By Dr. Lisset Bird-Pickens
Faculty Member, School of Education, American Public University
During this COVID-19 pandemic, it is important to understand that we are on an unceasing roller coaster of stress. If you feel this stress, keep in mind that there is a great chance that your children also feel it.
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It is important to be mindful of the various ways that stress manifests itself in children. Their actions may include:
- Difficulty sleeping or staying asleep
- Increased or decreased appetite
- Disruptive behavior
Teaching children during the pandemic is no easy feat, especially for parents who now find themselves assuming the added role of teacher in addition to working part- or full-time. But with a focus on supporting your child’s social and emotional development, there is much that you can accomplish that will essentially be beneficial in keeping your children motivated while they are learning virtually.
Keeping Children Motivated to Learn at Home
If you’re teaching children at home, it’s necessary to understand the concept of the “Whole Child.” According to child education researchers Bo Stjerne Thomson and Edith Ackerman, “Research suggests that ‘whole child development,’ not routine or standardized classroom-based learning, empowers children as creative and engaged citizens who can strengthen the well-being of a whole society. It is crucial, then, to nurture their creative abilities to express themselves, understand others, and navigate complex amounts of information so that they can confidently solve the problems of a world that’s changing faster than ever.”
Keeping the concept of the whole child approach at the forefront during periods of homeschooling results in a shift in perspective, especially during these uncertain times. Seeing through this lens is vital in empowering children to continue their progression along the social and emotional developmental continuum.
This shift in focus allows children to not only experience calm amidst moments of confusion in our world today, but it also allows them to maximize on opportunities to socialize with peers, interact in new ways and formulate reflective thought. It is imperative that parents practice valuable strategies to respond to their children’s needs and to support their connection to the surrounding environment. A few strategies are:
- Utilize the open-door approach and let your children know that you are there to listen and discuss any questions or concerns that they may have. Now is the best time to allow your children to talk openly about what they may be feeling about everything that is happening in the world today.
- Apply the flexible use of time and space. Children need sufficient time to dive into an activity and work at their own pace without pressure, especially when they are learning at home.
- Ensure strong opportunities for peer collaboration. For example, use meaningful group projects to build teamwork skills which can be accomplished virtually.
Thomsen and Ackermann also recommend building a respectful relationship between teachers and learners, where dialogue and inquiries are encouraged.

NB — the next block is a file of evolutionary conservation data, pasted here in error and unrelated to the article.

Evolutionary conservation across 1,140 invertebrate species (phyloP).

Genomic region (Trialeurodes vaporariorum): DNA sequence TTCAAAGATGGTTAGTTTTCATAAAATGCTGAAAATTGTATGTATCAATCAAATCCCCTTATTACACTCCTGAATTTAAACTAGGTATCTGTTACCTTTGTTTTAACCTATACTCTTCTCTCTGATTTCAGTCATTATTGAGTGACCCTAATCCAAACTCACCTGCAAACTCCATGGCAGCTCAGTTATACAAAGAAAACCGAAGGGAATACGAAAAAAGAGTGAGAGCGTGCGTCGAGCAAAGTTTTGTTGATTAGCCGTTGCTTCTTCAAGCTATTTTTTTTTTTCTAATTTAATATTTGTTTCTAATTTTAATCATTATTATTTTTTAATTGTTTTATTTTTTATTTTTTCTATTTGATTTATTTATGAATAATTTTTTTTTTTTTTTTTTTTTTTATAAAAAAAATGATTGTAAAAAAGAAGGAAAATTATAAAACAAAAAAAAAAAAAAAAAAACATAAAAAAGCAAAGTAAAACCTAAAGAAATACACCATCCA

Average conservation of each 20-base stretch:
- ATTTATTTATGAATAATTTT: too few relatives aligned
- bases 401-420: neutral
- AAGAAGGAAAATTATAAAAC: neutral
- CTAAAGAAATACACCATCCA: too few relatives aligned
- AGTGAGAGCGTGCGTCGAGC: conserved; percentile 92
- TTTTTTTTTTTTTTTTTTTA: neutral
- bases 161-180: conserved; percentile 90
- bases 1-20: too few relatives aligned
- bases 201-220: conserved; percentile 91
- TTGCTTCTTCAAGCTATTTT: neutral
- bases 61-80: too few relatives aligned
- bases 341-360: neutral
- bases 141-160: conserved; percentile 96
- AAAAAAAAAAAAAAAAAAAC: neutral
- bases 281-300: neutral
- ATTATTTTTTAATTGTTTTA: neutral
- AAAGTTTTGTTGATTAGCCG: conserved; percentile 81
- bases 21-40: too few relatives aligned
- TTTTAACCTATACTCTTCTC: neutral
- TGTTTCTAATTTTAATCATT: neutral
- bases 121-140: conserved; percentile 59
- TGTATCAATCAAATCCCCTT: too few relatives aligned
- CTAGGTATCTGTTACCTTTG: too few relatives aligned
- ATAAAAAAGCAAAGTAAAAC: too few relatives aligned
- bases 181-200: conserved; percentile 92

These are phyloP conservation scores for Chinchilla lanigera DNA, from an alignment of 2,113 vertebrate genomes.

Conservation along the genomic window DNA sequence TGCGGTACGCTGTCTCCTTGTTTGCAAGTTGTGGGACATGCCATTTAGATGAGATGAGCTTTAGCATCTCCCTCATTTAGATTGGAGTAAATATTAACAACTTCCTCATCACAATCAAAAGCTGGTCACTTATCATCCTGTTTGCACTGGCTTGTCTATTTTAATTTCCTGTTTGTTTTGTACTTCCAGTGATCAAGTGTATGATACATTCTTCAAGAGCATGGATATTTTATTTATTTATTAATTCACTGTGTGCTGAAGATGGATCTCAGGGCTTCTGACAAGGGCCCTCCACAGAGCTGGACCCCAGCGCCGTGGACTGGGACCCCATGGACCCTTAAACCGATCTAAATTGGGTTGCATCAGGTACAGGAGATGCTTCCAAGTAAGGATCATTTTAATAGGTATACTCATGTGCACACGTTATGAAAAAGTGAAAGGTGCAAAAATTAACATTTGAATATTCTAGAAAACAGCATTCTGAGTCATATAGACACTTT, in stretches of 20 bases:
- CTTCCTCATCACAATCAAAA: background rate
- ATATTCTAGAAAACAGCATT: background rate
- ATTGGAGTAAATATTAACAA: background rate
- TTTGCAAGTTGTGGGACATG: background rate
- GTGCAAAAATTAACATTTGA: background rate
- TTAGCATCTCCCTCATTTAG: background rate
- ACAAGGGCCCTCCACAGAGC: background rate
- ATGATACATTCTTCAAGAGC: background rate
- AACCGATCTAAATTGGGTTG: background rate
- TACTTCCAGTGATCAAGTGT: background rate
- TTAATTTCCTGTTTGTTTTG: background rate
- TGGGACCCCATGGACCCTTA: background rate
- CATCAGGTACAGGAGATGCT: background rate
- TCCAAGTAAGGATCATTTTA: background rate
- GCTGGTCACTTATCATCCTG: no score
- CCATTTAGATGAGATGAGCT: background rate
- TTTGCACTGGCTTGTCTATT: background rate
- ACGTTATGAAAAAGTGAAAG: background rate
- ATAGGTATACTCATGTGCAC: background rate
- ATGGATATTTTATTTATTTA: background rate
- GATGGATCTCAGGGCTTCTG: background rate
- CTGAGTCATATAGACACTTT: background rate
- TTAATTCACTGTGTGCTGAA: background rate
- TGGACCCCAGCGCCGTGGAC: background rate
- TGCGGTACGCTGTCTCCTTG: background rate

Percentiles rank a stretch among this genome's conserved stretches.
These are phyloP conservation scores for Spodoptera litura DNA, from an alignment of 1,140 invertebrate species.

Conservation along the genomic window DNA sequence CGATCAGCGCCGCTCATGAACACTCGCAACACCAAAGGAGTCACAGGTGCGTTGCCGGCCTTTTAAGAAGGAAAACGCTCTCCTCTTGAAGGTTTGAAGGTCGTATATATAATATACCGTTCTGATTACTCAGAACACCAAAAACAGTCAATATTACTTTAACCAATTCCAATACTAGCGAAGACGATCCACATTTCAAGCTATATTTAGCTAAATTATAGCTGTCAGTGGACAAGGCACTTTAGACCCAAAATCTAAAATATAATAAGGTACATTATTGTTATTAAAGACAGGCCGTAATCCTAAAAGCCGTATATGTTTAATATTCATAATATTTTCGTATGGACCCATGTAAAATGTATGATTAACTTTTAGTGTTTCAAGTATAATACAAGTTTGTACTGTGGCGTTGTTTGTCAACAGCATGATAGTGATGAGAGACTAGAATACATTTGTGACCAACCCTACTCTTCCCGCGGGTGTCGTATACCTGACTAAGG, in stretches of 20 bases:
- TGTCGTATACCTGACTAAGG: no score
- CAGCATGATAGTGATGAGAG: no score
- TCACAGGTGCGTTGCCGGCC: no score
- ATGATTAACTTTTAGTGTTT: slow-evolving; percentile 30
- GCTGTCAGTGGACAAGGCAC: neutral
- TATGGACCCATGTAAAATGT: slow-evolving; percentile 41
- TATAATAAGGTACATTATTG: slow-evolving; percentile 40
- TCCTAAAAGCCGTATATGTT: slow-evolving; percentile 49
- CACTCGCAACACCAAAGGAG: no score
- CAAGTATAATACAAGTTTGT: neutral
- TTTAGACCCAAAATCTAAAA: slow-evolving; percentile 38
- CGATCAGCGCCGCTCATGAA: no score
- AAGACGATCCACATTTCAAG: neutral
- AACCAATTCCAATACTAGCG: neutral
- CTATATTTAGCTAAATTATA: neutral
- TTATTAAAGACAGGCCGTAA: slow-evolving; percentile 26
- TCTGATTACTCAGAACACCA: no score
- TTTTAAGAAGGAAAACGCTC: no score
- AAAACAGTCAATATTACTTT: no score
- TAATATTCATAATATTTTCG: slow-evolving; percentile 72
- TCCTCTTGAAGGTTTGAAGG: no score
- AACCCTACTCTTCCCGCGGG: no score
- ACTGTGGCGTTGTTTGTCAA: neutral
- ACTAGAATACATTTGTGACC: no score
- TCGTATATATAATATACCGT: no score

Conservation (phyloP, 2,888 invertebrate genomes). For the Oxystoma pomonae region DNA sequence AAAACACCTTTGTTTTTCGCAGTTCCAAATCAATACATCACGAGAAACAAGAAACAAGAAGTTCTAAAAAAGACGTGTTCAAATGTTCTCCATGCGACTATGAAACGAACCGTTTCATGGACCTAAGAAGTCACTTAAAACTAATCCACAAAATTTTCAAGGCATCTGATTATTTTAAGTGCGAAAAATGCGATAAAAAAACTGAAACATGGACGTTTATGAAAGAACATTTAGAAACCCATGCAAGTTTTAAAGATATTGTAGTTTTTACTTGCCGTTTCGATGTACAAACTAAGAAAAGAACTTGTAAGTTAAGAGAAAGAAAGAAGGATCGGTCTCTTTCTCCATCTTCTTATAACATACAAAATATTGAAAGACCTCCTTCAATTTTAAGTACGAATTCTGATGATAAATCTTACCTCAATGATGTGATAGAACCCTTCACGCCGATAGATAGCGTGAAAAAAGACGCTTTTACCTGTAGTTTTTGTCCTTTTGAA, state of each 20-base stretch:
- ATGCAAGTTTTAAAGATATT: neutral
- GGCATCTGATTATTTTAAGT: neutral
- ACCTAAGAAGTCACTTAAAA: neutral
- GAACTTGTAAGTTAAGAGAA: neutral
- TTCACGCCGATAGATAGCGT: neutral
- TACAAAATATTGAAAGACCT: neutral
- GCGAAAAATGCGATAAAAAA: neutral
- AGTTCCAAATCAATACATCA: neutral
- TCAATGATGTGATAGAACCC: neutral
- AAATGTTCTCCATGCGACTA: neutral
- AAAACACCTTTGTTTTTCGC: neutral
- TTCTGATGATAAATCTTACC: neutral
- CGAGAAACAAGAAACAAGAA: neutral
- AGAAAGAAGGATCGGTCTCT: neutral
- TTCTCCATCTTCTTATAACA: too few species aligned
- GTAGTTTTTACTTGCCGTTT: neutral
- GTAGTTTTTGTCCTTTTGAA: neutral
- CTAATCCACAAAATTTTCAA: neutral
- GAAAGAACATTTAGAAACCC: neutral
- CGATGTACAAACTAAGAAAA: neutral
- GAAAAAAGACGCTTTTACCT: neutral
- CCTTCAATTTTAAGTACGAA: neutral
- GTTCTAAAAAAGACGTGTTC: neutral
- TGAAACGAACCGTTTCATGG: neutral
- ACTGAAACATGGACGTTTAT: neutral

New technologies and project-based activities greatly enhance online learning opportunities. Today, we can readily and actively utilize a new lens and available resources to support our children during these challenging, often confusing times.
The COVID-19 Pandemic Will Likely Prompt Permanent Changes in Schools
Prior to the start of a new school year, it is not uncommon to see massive efforts taking place to prepare schools for the coming academic year. There is attention placed on cleaning, organizing, planning, and preparing teachers to meet students and their families.
But it is no surprise that the start of the upcoming school year will look and feel very different for students near and far. As we have learned, the coronavirus is highly transmissible, and experts predict that infections will increase during a second wave.
Actions such as the closure of schools nationwide continue to be necessary in preventing further infection. What has been interesting is that schools across the country had proactively outlined procedures and plans in the event of unexpected school closures.
However, not all of these procedures and plans were intricately constructed. And not many people perceived that they would be put into motion in this way.
According to the Centers for Disease Control and Prevention, in 2016, approximately:
- 74% of school districts had crisis preparedness plans that included procedures for responding to pandemic outbreaks.
- 65% of districts required schools to include responding to pandemics in their preparedness plans.
- 64% of districts had one or more district-level leadership group(s) that addressed the management of infectious diseases, like in pandemics.
But in 2020, we are now in a major public health crisis. We’re seeing a record number of infections, which means that it is now essential that school districts have well-designed plans to continue student learning during unexpected school closures.
Everyone is asking, “Are schools now changed forever because of the pandemic?” Schools have definitely had to make significant changes in how students are educated.